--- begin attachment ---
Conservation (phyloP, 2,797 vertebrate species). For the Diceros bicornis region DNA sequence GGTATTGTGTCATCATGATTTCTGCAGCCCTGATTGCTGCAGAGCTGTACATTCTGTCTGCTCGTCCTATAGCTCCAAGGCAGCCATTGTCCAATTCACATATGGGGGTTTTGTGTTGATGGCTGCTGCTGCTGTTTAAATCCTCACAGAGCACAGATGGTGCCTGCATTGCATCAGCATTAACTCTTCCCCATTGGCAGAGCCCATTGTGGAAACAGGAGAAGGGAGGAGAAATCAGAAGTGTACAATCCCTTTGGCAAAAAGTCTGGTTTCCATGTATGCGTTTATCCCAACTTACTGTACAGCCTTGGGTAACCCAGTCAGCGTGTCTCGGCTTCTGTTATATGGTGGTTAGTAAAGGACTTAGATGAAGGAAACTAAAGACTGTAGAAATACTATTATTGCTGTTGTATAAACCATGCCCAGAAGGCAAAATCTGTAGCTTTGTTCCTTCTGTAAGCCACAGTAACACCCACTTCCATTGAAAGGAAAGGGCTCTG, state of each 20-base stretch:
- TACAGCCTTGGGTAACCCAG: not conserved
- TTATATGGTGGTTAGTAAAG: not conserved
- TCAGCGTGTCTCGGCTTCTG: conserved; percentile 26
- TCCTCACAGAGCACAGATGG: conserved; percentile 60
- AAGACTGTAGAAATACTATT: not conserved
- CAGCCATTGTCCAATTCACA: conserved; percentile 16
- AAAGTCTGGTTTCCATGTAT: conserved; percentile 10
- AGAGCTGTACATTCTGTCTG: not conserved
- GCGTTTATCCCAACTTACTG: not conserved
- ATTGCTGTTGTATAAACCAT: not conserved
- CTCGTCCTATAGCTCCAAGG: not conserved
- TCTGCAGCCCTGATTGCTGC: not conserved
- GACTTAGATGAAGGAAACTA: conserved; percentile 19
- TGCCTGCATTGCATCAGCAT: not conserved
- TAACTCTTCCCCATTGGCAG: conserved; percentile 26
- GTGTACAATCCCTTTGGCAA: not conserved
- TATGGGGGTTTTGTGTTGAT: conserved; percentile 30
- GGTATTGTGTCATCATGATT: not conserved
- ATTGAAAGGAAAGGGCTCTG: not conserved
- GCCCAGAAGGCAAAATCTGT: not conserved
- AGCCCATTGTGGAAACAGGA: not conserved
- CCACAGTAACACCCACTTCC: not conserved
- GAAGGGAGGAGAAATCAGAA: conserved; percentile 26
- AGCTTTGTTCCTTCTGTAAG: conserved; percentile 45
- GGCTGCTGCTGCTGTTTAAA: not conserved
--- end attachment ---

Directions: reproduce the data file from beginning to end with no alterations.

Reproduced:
Conservation (phyloP, 2,797 vertebrate species). For the Diceros bicornis region DNA sequence GGTATTGTGTCATCATGATTTCTGCAGCCCTGATTGCTGCAGAGCTGTACATTCTGTCTGCTCGTCCTATAGCTCCAAGGCAGCCATTGTCCAATTCACATATGGGGGTTTTGTGTTGATGGCTGCTGCTGCTGTTTAAATCCTCACAGAGCACAGATGGTGCCTGCATTGCATCAGCATTAACTCTTCCCCATTGGCAGAGCCCATTGTGGAAACAGGAGAAGGGAGGAGAAATCAGAAGTGTACAATCCCTTTGGCAAAAAGTCTGGTTTCCATGTATGCGTTTATCCCAACTTACTGTACAGCCTTGGGTAACCCAGTCAGCGTGTCTCGGCTTCTGTTATATGGTGGTTAGTAAAGGACTTAGATGAAGGAAACTAAAGACTGTAGAAATACTATTATTGCTGTTGTATAAACCATGCCCAGAAGGCAAAATCTGTAGCTTTGTTCCTTCTGTAAGCCACAGTAACACCCACTTCCATTGAAAGGAAAGGGCTCTG, state of each 20-base stretch:
- TACAGCCTTGGGTAACCCAG: not conserved
- TTATATGGTGGTTAGTAAAG: not conserved
- TCAGCGTGTCTCGGCTTCTG: conserved; percentile 26
- TCCTCACAGAGCACAGATGG: conserved; percentile 60
- AAGACTGTAGAAATACTATT: not conserved
- CAGCCATTGTCCAATTCACA: conserved; percentile 16
- AAAGTCTGGTTTCCATGTAT: conserved; percentile 10
- AGAGCTGTACATTCTGTCTG: not conserved
- GCGTTTATCCCAACTTACTG: not conserved
- ATTGCTGTTGTATAAACCAT: not conserved
- CTCGTCCTATAGCTCCAAGG: not conserved
- TCTGCAGCCCTGATTGCTGC: not conserved
- GACTTAGATGAAGGAAACTA: conserved; percentile 19
- TGCCTGCATTGCATCAGCAT: not conserved
- TAACTCTTCCCCATTGGCAG: conserved; percentile 26
- GTGTACAATCCCTTTGGCAA: not conserved
- TATGGGGGTTTTGTGTTGAT: conserved; percentile 30
- GGTATTGTGTCATCATGATT: not conserved
- ATTGAAAGGAAAGGGCTCTG: not conserved
- GCCCAGAAGGCAAAATCTGT: not conserved
- AGCCCATTGTGGAAACAGGA: not conserved
- CCACAGTAACACCCACTTCC: not conserved
- GAAGGGAGGAGAAATCAGAA: conserved; percentile 26
- AGCTTTGTTCCTTCTGTAAG: conserved; percentile 45
- GGCTGCTGCTGCTGTTTAAA: not conserved